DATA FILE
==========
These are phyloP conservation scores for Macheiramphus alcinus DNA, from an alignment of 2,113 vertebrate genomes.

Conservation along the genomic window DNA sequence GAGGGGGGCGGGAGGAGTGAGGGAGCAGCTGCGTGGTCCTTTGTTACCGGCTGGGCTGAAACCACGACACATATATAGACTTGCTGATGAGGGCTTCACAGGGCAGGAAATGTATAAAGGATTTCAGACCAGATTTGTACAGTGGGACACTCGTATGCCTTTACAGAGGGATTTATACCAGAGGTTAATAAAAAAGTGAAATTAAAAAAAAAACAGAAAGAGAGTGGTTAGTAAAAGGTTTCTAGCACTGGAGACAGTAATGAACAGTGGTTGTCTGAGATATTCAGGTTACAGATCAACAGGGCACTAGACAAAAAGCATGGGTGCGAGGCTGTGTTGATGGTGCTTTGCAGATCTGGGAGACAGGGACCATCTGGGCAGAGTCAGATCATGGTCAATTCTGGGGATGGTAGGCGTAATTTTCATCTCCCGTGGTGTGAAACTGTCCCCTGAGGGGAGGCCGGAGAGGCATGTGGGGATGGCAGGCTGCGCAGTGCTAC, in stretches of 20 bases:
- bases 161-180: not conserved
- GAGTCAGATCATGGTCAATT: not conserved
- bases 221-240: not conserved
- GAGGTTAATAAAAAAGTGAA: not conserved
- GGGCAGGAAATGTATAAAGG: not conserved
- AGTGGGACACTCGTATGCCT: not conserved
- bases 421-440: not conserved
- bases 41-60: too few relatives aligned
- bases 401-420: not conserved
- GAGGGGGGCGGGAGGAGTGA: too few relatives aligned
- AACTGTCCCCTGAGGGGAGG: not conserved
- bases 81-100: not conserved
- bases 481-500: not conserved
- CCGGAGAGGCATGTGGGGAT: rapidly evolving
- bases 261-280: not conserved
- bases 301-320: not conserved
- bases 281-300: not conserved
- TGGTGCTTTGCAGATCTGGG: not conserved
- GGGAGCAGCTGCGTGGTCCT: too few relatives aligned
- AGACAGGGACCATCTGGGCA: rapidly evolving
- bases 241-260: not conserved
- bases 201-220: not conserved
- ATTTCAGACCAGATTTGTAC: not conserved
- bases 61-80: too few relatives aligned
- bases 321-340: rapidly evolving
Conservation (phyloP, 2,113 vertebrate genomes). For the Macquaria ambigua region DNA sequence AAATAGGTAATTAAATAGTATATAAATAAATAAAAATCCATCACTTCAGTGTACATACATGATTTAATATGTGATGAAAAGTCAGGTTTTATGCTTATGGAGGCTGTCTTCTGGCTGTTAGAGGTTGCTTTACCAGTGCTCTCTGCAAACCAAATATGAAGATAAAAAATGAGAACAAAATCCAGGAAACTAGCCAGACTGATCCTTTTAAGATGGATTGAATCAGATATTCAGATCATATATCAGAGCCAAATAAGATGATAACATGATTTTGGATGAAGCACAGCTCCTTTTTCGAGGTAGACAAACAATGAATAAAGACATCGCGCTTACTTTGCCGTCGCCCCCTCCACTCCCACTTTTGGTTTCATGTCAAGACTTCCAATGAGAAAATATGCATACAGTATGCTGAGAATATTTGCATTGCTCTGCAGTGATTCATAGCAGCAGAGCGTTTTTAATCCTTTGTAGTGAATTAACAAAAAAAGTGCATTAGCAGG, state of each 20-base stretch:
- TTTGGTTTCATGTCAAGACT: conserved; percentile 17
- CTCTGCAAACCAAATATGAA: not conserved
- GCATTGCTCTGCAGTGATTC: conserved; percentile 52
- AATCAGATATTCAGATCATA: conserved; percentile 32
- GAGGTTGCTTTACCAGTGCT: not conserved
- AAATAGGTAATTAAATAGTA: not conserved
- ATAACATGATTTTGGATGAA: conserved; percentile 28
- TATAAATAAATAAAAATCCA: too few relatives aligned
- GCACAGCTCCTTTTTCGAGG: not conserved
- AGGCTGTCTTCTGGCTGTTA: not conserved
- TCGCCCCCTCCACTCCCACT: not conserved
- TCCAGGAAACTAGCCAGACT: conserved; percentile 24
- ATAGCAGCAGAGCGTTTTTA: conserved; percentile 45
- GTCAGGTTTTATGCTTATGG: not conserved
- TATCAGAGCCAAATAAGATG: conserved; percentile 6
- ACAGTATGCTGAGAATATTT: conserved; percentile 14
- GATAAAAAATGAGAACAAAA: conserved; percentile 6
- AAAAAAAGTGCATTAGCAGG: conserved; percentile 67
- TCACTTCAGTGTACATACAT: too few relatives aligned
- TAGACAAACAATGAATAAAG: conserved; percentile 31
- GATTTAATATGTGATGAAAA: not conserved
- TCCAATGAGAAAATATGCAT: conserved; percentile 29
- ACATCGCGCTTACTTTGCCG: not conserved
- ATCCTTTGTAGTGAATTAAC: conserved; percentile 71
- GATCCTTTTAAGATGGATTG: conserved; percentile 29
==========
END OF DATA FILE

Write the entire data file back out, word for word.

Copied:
These are phyloP conservation scores for Macheiramphus alcinus DNA, from an alignment of 2,113 vertebrate genomes.

Conservation along the genomic window DNA sequence GAGGGGGGCGGGAGGAGTGAGGGAGCAGCTGCGTGGTCCTTTGTTACCGGCTGGGCTGAAACCACGACACATATATAGACTTGCTGATGAGGGCTTCACAGGGCAGGAAATGTATAAAGGATTTCAGACCAGATTTGTACAGTGGGACACTCGTATGCCTTTACAGAGGGATTTATACCAGAGGTTAATAAAAAAGTGAAATTAAAAAAAAAACAGAAAGAGAGTGGTTAGTAAAAGGTTTCTAGCACTGGAGACAGTAATGAACAGTGGTTGTCTGAGATATTCAGGTTACAGATCAACAGGGCACTAGACAAAAAGCATGGGTGCGAGGCTGTGTTGATGGTGCTTTGCAGATCTGGGAGACAGGGACCATCTGGGCAGAGTCAGATCATGGTCAATTCTGGGGATGGTAGGCGTAATTTTCATCTCCCGTGGTGTGAAACTGTCCCCTGAGGGGAGGCCGGAGAGGCATGTGGGGATGGCAGGCTGCGCAGTGCTAC, in stretches of 20 bases:
- bases 161-180: not conserved
- GAGTCAGATCATGGTCAATT: not conserved
- bases 221-240: not conserved
- GAGGTTAATAAAAAAGTGAA: not conserved
- GGGCAGGAAATGTATAAAGG: not conserved
- AGTGGGACACTCGTATGCCT: not conserved
- bases 421-440: not conserved
- bases 41-60: too few relatives aligned
- bases 401-420: not conserved
- GAGGGGGGCGGGAGGAGTGA: too few relatives aligned
- AACTGTCCCCTGAGGGGAGG: not conserved
- bases 81-100: not conserved
- bases 481-500: not conserved
- CCGGAGAGGCATGTGGGGAT: rapidly evolving
- bases 261-280: not conserved
- bases 301-320: not conserved
- bases 281-300: not conserved
- TGGTGCTTTGCAGATCTGGG: not conserved
- GGGAGCAGCTGCGTGGTCCT: too few relatives aligned
- AGACAGGGACCATCTGGGCA: rapidly evolving
- bases 241-260: not conserved
- bases 201-220: not conserved
- ATTTCAGACCAGATTTGTAC: not conserved
- bases 61-80: too few relatives aligned
- bases 321-340: rapidly evolving
Conservation (phyloP, 2,113 vertebrate genomes). For the Macquaria ambigua region DNA sequence AAATAGGTAATTAAATAGTATATAAATAAATAAAAATCCATCACTTCAGTGTACATACATGATTTAATATGTGATGAAAAGTCAGGTTTTATGCTTATGGAGGCTGTCTTCTGGCTGTTAGAGGTTGCTTTACCAGTGCTCTCTGCAAACCAAATATGAAGATAAAAAATGAGAACAAAATCCAGGAAACTAGCCAGACTGATCCTTTTAAGATGGATTGAATCAGATATTCAGATCATATATCAGAGCCAAATAAGATGATAACATGATTTTGGATGAAGCACAGCTCCTTTTTCGAGGTAGACAAACAATGAATAAAGACATCGCGCTTACTTTGCCGTCGCCCCCTCCACTCCCACTTTTGGTTTCATGTCAAGACTTCCAATGAGAAAATATGCATACAGTATGCTGAGAATATTTGCATTGCTCTGCAGTGATTCATAGCAGCAGAGCGTTTTTAATCCTTTGTAGTGAATTAACAAAAAAAGTGCATTAGCAGG, state of each 20-base stretch:
- TTTGGTTTCATGTCAAGACT: conserved; percentile 17
- CTCTGCAAACCAAATATGAA: not conserved
- GCATTGCTCTGCAGTGATTC: conserved; percentile 52
- AATCAGATATTCAGATCATA: conserved; percentile 32
- GAGGTTGCTTTACCAGTGCT: not conserved
- AAATAGGTAATTAAATAGTA: not conserved
- ATAACATGATTTTGGATGAA: conserved; percentile 28
- TATAAATAAATAAAAATCCA: too few relatives aligned
- GCACAGCTCCTTTTTCGAGG: not conserved
- AGGCTGTCTTCTGGCTGTTA: not conserved
- TCGCCCCCTCCACTCCCACT: not conserved
- TCCAGGAAACTAGCCAGACT: conserved; percentile 24
- ATAGCAGCAGAGCGTTTTTA: conserved; percentile 45
- GTCAGGTTTTATGCTTATGG: not conserved
- TATCAGAGCCAAATAAGATG: conserved; percentile 6
- ACAGTATGCTGAGAATATTT: conserved; percentile 14
- GATAAAAAATGAGAACAAAA: conserved; percentile 6
- AAAAAAAGTGCATTAGCAGG: conserved; percentile 67
- TCACTTCAGTGTACATACAT: too few relatives aligned
- TAGACAAACAATGAATAAAG: conserved; percentile 31
- GATTTAATATGTGATGAAAA: not conserved
- TCCAATGAGAAAATATGCAT: conserved; percentile 29
- ACATCGCGCTTACTTTGCCG: not conserved
- ATCCTTTGTAGTGAATTAAC: conserved; percentile 71
- GATCCTTTTAAGATGGATTG: conserved; percentile 29